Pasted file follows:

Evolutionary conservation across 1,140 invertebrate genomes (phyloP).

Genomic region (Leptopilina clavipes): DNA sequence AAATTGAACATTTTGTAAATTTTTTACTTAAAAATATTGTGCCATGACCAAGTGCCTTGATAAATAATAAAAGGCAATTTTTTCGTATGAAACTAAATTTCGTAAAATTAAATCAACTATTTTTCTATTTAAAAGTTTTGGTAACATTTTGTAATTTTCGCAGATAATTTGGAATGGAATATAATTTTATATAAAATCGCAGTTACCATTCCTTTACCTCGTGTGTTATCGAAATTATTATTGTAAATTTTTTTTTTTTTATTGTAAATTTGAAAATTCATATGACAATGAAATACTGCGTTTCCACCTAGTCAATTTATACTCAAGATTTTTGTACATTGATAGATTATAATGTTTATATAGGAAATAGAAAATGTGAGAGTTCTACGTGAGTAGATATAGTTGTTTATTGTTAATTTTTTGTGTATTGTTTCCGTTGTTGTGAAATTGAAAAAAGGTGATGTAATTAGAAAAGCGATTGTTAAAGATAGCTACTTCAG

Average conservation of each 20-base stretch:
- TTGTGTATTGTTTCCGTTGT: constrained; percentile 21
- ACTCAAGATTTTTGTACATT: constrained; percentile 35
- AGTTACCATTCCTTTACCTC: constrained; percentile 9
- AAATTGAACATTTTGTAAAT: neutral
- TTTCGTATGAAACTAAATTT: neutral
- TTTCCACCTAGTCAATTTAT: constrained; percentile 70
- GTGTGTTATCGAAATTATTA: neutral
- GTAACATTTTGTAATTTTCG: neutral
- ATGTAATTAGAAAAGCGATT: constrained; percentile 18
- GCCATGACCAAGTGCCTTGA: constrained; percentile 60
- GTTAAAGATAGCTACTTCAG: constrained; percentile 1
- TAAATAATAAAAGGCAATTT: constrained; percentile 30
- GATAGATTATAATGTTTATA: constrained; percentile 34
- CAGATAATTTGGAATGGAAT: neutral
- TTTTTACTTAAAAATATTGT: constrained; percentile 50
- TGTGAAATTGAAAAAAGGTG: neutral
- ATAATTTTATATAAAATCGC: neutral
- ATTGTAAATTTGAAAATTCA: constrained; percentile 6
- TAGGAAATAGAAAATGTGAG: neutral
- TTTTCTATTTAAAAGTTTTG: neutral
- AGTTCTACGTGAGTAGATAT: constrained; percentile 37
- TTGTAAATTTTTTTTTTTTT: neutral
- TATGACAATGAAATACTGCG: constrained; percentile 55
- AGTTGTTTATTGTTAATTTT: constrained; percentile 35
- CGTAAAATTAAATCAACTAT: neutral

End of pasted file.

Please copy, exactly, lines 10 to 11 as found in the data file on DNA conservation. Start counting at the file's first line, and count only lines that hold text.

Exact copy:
- GTGTGTTATCGAAATTATTA: neutral
- GTAACATTTTGTAATTTTCG: neutral